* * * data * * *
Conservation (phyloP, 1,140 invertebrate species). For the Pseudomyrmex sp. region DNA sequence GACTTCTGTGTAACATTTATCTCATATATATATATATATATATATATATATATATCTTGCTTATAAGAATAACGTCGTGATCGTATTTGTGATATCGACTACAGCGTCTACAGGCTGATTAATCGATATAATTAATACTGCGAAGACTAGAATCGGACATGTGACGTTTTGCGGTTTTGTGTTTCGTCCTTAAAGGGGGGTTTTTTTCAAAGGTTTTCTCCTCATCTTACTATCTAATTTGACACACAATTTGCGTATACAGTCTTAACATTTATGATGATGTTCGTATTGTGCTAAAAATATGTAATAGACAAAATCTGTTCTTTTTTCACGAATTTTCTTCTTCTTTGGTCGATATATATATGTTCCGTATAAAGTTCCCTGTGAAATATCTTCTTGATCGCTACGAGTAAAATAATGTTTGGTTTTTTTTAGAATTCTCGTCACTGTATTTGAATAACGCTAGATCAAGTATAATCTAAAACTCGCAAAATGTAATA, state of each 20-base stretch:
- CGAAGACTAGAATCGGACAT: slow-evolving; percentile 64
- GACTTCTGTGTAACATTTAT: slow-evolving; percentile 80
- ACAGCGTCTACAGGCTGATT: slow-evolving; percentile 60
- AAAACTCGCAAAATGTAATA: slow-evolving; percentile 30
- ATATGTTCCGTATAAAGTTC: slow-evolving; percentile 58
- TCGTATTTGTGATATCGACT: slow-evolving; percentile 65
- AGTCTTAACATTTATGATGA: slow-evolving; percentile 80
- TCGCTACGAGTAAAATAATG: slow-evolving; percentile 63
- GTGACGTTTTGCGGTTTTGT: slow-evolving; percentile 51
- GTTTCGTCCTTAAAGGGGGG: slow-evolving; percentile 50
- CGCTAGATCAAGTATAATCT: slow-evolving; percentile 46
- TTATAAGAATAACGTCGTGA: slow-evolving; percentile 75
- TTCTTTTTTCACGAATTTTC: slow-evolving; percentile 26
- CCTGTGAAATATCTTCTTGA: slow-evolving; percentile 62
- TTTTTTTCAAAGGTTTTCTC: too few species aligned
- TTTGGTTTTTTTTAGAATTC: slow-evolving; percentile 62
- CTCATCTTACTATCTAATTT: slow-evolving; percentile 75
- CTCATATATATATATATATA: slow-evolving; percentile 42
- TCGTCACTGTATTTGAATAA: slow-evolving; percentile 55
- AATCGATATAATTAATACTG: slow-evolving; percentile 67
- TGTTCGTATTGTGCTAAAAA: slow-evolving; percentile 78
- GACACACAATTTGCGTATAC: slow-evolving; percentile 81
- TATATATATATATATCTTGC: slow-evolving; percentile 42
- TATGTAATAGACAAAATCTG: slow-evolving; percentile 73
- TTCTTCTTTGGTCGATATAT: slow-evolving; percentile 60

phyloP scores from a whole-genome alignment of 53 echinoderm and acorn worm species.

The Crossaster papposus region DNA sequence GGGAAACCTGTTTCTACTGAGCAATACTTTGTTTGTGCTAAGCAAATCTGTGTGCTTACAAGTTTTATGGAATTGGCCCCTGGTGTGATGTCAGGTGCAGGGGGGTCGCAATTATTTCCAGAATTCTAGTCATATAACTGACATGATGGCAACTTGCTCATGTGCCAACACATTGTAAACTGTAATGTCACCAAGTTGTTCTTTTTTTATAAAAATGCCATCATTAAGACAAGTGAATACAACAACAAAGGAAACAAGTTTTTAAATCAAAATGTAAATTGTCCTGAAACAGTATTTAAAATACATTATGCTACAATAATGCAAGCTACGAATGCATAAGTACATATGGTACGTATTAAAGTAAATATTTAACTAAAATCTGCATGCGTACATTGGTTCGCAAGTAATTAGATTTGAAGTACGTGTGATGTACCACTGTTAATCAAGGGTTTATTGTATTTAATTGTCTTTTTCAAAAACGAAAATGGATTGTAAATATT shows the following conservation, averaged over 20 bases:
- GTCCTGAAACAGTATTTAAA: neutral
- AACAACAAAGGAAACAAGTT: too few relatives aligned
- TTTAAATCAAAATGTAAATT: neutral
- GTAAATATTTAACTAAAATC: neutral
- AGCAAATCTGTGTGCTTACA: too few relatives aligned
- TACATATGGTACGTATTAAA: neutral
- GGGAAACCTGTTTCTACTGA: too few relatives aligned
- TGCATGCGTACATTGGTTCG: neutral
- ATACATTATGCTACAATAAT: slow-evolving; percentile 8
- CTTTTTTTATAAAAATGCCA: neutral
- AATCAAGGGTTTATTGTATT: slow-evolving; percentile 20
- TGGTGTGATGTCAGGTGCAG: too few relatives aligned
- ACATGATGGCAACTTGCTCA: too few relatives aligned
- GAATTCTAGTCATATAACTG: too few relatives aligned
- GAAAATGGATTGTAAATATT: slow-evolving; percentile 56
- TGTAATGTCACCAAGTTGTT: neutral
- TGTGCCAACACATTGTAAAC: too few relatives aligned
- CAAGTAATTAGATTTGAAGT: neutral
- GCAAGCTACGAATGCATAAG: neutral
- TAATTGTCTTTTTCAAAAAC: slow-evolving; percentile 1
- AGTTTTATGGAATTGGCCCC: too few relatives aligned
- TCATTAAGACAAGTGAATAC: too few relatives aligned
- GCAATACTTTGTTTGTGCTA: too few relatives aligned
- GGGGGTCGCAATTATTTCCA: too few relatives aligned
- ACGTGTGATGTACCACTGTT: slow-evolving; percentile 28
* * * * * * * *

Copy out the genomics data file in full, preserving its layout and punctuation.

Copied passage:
Conservation (phyloP, 1,140 invertebrate species). For the Pseudomyrmex sp. region DNA sequence GACTTCTGTGTAACATTTATCTCATATATATATATATATATATATATATATATATCTTGCTTATAAGAATAACGTCGTGATCGTATTTGTGATATCGACTACAGCGTCTACAGGCTGATTAATCGATATAATTAATACTGCGAAGACTAGAATCGGACATGTGACGTTTTGCGGTTTTGTGTTTCGTCCTTAAAGGGGGGTTTTTTTCAAAGGTTTTCTCCTCATCTTACTATCTAATTTGACACACAATTTGCGTATACAGTCTTAACATTTATGATGATGTTCGTATTGTGCTAAAAATATGTAATAGACAAAATCTGTTCTTTTTTCACGAATTTTCTTCTTCTTTGGTCGATATATATATGTTCCGTATAAAGTTCCCTGTGAAATATCTTCTTGATCGCTACGAGTAAAATAATGTTTGGTTTTTTTTAGAATTCTCGTCACTGTATTTGAATAACGCTAGATCAAGTATAATCTAAAACTCGCAAAATGTAATA, state of each 20-base stretch:
- CGAAGACTAGAATCGGACAT: slow-evolving; percentile 64
- GACTTCTGTGTAACATTTAT: slow-evolving; percentile 80
- ACAGCGTCTACAGGCTGATT: slow-evolving; percentile 60
- AAAACTCGCAAAATGTAATA: slow-evolving; percentile 30
- ATATGTTCCGTATAAAGTTC: slow-evolving; percentile 58
- TCGTATTTGTGATATCGACT: slow-evolving; percentile 65
- AGTCTTAACATTTATGATGA: slow-evolving; percentile 80
- TCGCTACGAGTAAAATAATG: slow-evolving; percentile 63
- GTGACGTTTTGCGGTTTTGT: slow-evolving; percentile 51
- GTTTCGTCCTTAAAGGGGGG: slow-evolving; percentile 50
- CGCTAGATCAAGTATAATCT: slow-evolving; percentile 46
- TTATAAGAATAACGTCGTGA: slow-evolving; percentile 75
- TTCTTTTTTCACGAATTTTC: slow-evolving; percentile 26
- CCTGTGAAATATCTTCTTGA: slow-evolving; percentile 62
- TTTTTTTCAAAGGTTTTCTC: too few species aligned
- TTTGGTTTTTTTTAGAATTC: slow-evolving; percentile 62
- CTCATCTTACTATCTAATTT: slow-evolving; percentile 75
- CTCATATATATATATATATA: slow-evolving; percentile 42
- TCGTCACTGTATTTGAATAA: slow-evolving; percentile 55
- AATCGATATAATTAATACTG: slow-evolving; percentile 67
- TGTTCGTATTGTGCTAAAAA: slow-evolving; percentile 78
- GACACACAATTTGCGTATAC: slow-evolving; percentile 81
- TATATATATATATATCTTGC: slow-evolving; percentile 42
- TATGTAATAGACAAAATCTG: slow-evolving; percentile 73
- TTCTTCTTTGGTCGATATAT: slow-evolving; percentile 60

phyloP scores from a whole-genome alignment of 53 echinoderm and acorn worm species.

The Crossaster papposus region DNA sequence GGGAAACCTGTTTCTACTGAGCAATACTTTGTTTGTGCTAAGCAAATCTGTGTGCTTACAAGTTTTATGGAATTGGCCCCTGGTGTGATGTCAGGTGCAGGGGGGTCGCAATTATTTCCAGAATTCTAGTCATATAACTGACATGATGGCAACTTGCTCATGTGCCAACACATTGTAAACTGTAATGTCACCAAGTTGTTCTTTTTTTATAAAAATGCCATCATTAAGACAAGTGAATACAACAACAAAGGAAACAAGTTTTTAAATCAAAATGTAAATTGTCCTGAAACAGTATTTAAAATACATTATGCTACAATAATGCAAGCTACGAATGCATAAGTACATATGGTACGTATTAAAGTAAATATTTAACTAAAATCTGCATGCGTACATTGGTTCGCAAGTAATTAGATTTGAAGTACGTGTGATGTACCACTGTTAATCAAGGGTTTATTGTATTTAATTGTCTTTTTCAAAAACGAAAATGGATTGTAAATATT shows the following conservation, averaged over 20 bases:
- GTCCTGAAACAGTATTTAAA: neutral
- AACAACAAAGGAAACAAGTT: too few relatives aligned
- TTTAAATCAAAATGTAAATT: neutral
- GTAAATATTTAACTAAAATC: neutral
- AGCAAATCTGTGTGCTTACA: too few relatives aligned
- TACATATGGTACGTATTAAA: neutral
- GGGAAACCTGTTTCTACTGA: too few relatives aligned
- TGCATGCGTACATTGGTTCG: neutral
- ATACATTATGCTACAATAAT: slow-evolving; percentile 8
- CTTTTTTTATAAAAATGCCA: neutral
- AATCAAGGGTTTATTGTATT: slow-evolving; percentile 20
- TGGTGTGATGTCAGGTGCAG: too few relatives aligned
- ACATGATGGCAACTTGCTCA: too few relatives aligned
- GAATTCTAGTCATATAACTG: too few relatives aligned
- GAAAATGGATTGTAAATATT: slow-evolving; percentile 56
- TGTAATGTCACCAAGTTGTT: neutral
- TGTGCCAACACATTGTAAAC: too few relatives aligned
- CAAGTAATTAGATTTGAAGT: neutral
- GCAAGCTACGAATGCATAAG: neutral
- TAATTGTCTTTTTCAAAAAC: slow-evolving; percentile 1
- AGTTTTATGGAATTGGCCCC: too few relatives aligned
- TCATTAAGACAAGTGAATAC: too few relatives aligned
- GCAATACTTTGTTTGTGCTA: too few relatives aligned
- GGGGGTCGCAATTATTTCCA: too few relatives aligned
- ACGTGTGATGTACCACTGTT: slow-evolving; percentile 28